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HK UMP

HK UMP

The UMP (Universal Machinen-Pistole – Universal Submachine Gun) had been developed by the Heckler & Koch company of Germany in the mid- to late- 1990s and first appeared on the markets in 1999. The key idea behind the UMP was to ceate lightweight and powerful submachine gun, that also will be cheaper than one of the J&K’s flagships, the MP-5. UMP, being targeted primary for USA law enforcement market, first appeared in .45ACP and .40SW chamberings, and later – in 9mm.

The UMP is a blowback-operated select-fire submachine gun, being fired from the closed bolt. The receiver is made from the polymer, the controls are fully ambidextrous. UMP can be fired in full-auto, in single shots, and in 2 or 3 round bursts (optional). UMP also has bolt hold-open device, which traps the bolt in the open position when the last round from magazine had been fired. UMP has side-folding buttstock and two set of picatinny rails – one on the top of the receiver, and the other – on the forend. These rails can accept wide variety of sighting and other equipment, such as red-dot sights, laser pointers, tactical grips and flashlights.The barrel has quick mount for snap-on silencer.

As originally designed, the UMP is chambered for larger cartridges (.45 ACP and .40 S&W) than other submachine guns like the MP5, to provide more stopping power against unarmored targets (with slightly lower effectiveness at longer range) than the MP5 (largely offered in9x19mm, albeit with short-lived production of 10mm Auto and .40 S&W variants). A larger cartridge produces more recoil, and makes control more difficult in fully automatic firing. To mitigate this, the cyclic rate of fire was reduced to 650 rounds/min (600 rounds/min for the UMP45), which makes it one of the slower firing submachine guns on the market.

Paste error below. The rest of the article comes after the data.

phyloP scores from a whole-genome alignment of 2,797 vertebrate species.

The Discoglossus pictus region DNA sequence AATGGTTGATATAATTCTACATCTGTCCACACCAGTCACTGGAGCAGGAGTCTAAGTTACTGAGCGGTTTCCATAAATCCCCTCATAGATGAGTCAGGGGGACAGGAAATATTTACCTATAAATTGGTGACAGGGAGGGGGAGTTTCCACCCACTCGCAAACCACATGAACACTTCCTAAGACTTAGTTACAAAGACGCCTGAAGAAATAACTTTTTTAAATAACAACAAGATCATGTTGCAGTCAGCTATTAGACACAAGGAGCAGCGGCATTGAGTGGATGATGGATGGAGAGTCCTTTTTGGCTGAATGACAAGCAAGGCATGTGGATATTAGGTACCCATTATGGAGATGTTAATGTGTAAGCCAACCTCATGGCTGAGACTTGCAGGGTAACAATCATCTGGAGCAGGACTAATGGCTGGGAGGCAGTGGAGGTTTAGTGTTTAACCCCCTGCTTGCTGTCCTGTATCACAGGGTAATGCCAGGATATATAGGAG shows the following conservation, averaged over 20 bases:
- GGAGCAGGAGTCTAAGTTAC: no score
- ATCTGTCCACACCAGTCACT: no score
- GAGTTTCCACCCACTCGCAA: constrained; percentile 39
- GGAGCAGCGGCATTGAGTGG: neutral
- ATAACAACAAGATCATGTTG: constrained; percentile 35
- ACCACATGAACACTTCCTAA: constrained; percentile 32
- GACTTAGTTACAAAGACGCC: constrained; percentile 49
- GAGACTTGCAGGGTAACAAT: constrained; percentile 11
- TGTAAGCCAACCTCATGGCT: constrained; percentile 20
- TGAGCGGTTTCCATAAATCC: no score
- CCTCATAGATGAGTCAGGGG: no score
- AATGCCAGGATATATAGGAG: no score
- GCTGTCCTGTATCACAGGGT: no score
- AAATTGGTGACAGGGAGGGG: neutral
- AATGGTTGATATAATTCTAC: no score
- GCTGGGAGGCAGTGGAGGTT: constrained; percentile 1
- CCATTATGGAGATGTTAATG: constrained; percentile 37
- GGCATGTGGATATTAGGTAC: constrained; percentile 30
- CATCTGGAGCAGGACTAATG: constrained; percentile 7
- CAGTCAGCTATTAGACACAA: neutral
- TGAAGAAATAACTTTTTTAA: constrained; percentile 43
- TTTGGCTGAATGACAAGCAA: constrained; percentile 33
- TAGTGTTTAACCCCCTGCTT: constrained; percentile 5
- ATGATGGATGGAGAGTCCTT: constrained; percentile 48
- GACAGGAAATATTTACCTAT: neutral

The UMP9 (the 9x19mm version of the UMP) is almost 0.2 kilograms (0.44 lb) lighter than its MP5 counterpart. Its predominantly polymer construction reduces both its weight and the number of parts susceptible to corrosion.

The UMP is available in four trigger group configurations, featuring different combinations ofsemi-automatic, 2-round burst, fully automatic, and safe settings. It features a side-foldingbuttstock to reduce its length during transport. When the last round of the UMP is fired, the bolt locks open, and can be released via a catch on the left side. The standard viewing sights are composed of an aperture rear sight and a front ring with a vertical post. It can mount fourPicatinny rails (one on top of the receiver, and one on the right, left, and the bottom of thehandguard) for the attachment of accessories such as optical sights, flashlights, or laser sights. Vertical fore-grips can be attached to the bottom rail for increased control during burst and automatic fire.

Variants

There are three versions of the UMP: the UMP45, firing a .45 ACP cartridge; the UMP40, firing a .40 S&W cartridge; and the UMP9, firing a 9x19mm Parabellum cartridge. Apart from the different chambering, all versions feature the same basic design, the most noticeable difference being the curved magazine used on the UMP9 (whereas the UMP40 and UMP45 use a straight magazine). All three versions of the weapon can be converted to any of the available chamberings via replacement of the bolt, barrel, and magazine.

The USC or Universal Self-loading Carbine is a semi-automatic version of the UMP that is available to private citizens for sporting purposes. It was designed following the Assault Weapons Ban of 1994 in the United States and conforms to those standards. Changes from the original UMP include a “thumbhole” type stock and grip (versus the pistol grip of the UMP, though aesthetically there is little difference), longer barrel (no flash suppressor), limited 10-round magazine, and semi-automatic only trigger group and action. Originally available in gray, as of early 2007 the USC comes only in an all-black finish.

Caliber: .45ACP, .40SW and 9x19mm Luger/Para
Weight: 2.1 – 2.2 kg empty
Lenght (stock closed/open): 450 / 600 mm
Barrel lenght: 200 mm
Rate of fire: 600 – 700 rounds per minute
Magazine capacity: 10, 25, 30 rounds
Effective range: 100 meters

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